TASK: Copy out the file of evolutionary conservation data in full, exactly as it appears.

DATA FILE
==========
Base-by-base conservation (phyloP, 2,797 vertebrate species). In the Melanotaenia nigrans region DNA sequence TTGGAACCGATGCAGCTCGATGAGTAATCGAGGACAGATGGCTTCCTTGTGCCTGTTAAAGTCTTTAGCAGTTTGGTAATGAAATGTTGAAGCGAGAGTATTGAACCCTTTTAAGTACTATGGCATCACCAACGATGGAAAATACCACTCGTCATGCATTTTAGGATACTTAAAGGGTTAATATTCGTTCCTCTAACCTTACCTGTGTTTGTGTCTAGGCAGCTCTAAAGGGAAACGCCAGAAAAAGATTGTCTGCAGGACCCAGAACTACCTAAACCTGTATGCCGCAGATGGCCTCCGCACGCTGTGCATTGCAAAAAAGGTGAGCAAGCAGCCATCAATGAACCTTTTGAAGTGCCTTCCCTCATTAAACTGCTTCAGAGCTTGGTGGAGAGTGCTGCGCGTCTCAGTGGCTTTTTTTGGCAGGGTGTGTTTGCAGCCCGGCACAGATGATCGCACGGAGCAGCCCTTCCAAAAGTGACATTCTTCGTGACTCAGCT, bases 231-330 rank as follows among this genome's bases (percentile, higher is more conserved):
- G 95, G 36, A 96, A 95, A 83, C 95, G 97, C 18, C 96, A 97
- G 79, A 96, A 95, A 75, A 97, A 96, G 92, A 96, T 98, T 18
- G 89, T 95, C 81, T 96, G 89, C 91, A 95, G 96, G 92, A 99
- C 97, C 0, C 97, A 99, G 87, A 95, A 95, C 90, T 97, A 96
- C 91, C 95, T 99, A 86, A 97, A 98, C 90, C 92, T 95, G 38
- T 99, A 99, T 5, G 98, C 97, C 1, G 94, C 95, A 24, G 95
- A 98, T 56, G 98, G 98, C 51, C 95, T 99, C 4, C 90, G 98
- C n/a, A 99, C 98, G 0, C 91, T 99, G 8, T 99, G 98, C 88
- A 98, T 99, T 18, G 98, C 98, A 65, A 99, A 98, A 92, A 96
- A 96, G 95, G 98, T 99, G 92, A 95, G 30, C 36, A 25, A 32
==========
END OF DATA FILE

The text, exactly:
Base-by-base conservation (phyloP, 2,797 vertebrate species). In the Melanotaenia nigrans region DNA sequence TTGGAACCGATGCAGCTCGATGAGTAATCGAGGACAGATGGCTTCCTTGTGCCTGTTAAAGTCTTTAGCAGTTTGGTAATGAAATGTTGAAGCGAGAGTATTGAACCCTTTTAAGTACTATGGCATCACCAACGATGGAAAATACCACTCGTCATGCATTTTAGGATACTTAAAGGGTTAATATTCGTTCCTCTAACCTTACCTGTGTTTGTGTCTAGGCAGCTCTAAAGGGAAACGCCAGAAAAAGATTGTCTGCAGGACCCAGAACTACCTAAACCTGTATGCCGCAGATGGCCTCCGCACGCTGTGCATTGCAAAAAAGGTGAGCAAGCAGCCATCAATGAACCTTTTGAAGTGCCTTCCCTCATTAAACTGCTTCAGAGCTTGGTGGAGAGTGCTGCGCGTCTCAGTGGCTTTTTTTGGCAGGGTGTGTTTGCAGCCCGGCACAGATGATCGCACGGAGCAGCCCTTCCAAAAGTGACATTCTTCGTGACTCAGCT, bases 231-330 rank as follows among this genome's bases (percentile, higher is more conserved):
- G 95, G 36, A 96, A 95, A 83, C 95, G 97, C 18, C 96, A 97
- G 79, A 96, A 95, A 75, A 97, A 96, G 92, A 96, T 98, T 18
- G 89, T 95, C 81, T 96, G 89, C 91, A 95, G 96, G 92, A 99
- C 97, C 0, C 97, A 99, G 87, A 95, A 95, C 90, T 97, A 96
- C 91, C 95, T 99, A 86, A 97, A 98, C 90, C 92, T 95, G 38
- T 99, A 99, T 5, G 98, C 97, C 1, G 94, C 95, A 24, G 95
- A 98, T 56, G 98, G 98, C 51, C 95, T 99, C 4, C 90, G 98
- C n/a, A 99, C 98, G 0, C 91, T 99, G 8, T 99, G 98, C 88
- A 98, T 99, T 18, G 98, C 98, A 65, A 99, A 98, A 92, A 96
- A 96, G 95, G 98, T 99, G 92, A 95, G 30, C 36, A 25, A 32